Why? If it turns out they do it well, it means people will need more tires.
What did they do? They created the red guide which I’m sure you might’ve heard about these days when people refer to a restaurant’s Michelin stars. That’s right, it all started back in 1900 (sharp) and to this day it still exists — this is a story that mesmerises me every time I say it or re-hear it.
They’ve created a book that was an infinite source of value for travellers (by car or by motorcycle):
- An index of pharmacies where one can find gas containers (there were no petrol stations back then, remember?)
- An index of hotels/motels/etc. where one can spend the night as they were travelling
- An index of restaurants (which came later but this is what’s out there today as well)
- An index of repair shops
And many others. This played a huge role in distinguishing Michelin from the other tourists books at the time, which were created specifically for those who travelled by train.
Michelin’s guide? No — for the rich who used cars and motorcycles.
That’s why, if you look at their adverts back then, the Michelin man is a bit chubby, wearing a monocle, sipping out of a champagne glass and puffing a cigar: it’s the portrait of their target audience.
The beauty standard back then wasn’t the 6-pack: it was the wealth belly. If you were a bit chubby it meant you had food to eat.
Anyways, the story can be an article in itself. The point here is that by making this thing, they’ve got together travellers because that was their tribe. It wasn’t just the guide, they were really committed. They’ve done stuff like:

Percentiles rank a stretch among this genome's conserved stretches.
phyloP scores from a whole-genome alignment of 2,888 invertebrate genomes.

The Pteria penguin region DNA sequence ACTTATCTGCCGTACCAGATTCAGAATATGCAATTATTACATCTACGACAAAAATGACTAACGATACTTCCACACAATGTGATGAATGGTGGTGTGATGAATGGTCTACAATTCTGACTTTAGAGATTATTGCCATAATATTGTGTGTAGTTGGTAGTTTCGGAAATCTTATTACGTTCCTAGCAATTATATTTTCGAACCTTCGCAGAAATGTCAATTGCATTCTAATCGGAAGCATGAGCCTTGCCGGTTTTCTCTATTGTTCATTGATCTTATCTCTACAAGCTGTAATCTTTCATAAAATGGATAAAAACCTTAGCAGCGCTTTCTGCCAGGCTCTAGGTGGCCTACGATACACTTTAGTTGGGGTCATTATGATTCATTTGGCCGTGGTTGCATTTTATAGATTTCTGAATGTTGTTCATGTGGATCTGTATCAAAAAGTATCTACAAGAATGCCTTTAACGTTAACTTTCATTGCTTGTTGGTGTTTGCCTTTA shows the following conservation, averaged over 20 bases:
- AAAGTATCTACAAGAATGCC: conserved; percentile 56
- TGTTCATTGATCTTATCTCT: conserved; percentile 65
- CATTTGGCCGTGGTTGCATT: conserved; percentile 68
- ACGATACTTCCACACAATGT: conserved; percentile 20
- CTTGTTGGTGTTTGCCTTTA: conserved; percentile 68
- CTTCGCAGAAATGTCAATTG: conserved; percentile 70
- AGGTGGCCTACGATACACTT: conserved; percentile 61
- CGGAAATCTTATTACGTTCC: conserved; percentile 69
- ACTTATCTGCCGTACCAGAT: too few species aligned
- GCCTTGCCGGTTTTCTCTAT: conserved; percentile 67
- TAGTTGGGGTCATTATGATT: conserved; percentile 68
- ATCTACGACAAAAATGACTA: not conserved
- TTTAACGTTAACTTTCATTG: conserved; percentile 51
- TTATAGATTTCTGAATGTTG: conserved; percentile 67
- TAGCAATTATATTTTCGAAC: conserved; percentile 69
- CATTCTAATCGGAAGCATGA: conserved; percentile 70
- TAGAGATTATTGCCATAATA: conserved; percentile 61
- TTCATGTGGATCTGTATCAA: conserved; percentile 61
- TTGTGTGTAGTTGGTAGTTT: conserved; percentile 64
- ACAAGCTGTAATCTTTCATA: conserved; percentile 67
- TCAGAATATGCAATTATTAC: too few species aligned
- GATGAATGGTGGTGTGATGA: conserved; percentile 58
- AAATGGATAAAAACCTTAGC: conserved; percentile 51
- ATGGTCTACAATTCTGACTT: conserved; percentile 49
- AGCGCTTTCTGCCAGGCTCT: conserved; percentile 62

- Lobby the government to have them add road signs
- Until that happened, Michelin’s employees actually put road signs themselves into the ground
- Lobbied hotels to offer free parking
- Even went as far as promoting the concept of cars: “With a car, no more 5 am trains”, an advert said.
The main takeaway, for you dear reader, would be to create an add-on. Something adjacent to your company’s main outputs that will either be:
A) Validated by users and can become a product in itself, or
B) It’ll not be validated and thus will be killed.
The bottom line?
See how for Michelin taking upon a responsibility that’s so gigantuous translated into enormous opportunity? The red guide became a subcompany in itself for the big parent company Michelin.
And as you were reading, I’m sure you’ve imagined different “startups” that could’ve come as spinoffs from their main activities:
- A road sign company
- A car company
- They could’ve invented gas stations
Etc. I’m sure resources were not as broad so as to create all these but we can notice the opportunity here.
So then what’s the difference, then, between normal companies and those like either Michelin, who have created these add-on projects or Audi, who have capitalised on the Avengers’ audience?
One word: sight.
The answer was hidden earlier in this article. I said:
“…once you see the potential, you’d find yourself guilty if you’re not taking upon it.”
The keyword here is see. And with this long written-piece, I’m hoping I can open eyes. Then it’s just a matter of what made you start a company in the first place: work and consistency.
You have seen. Now go do.
About Ch Daniel
I’ve also founded an app that went 0-200K users in its 1st year — chdaniel.com/app
If you want a more of a personal connection, here’s how to have that.
Illustration credits: Happycentro, Rustem Tagirov, Aleksey Ionov, Luke Reade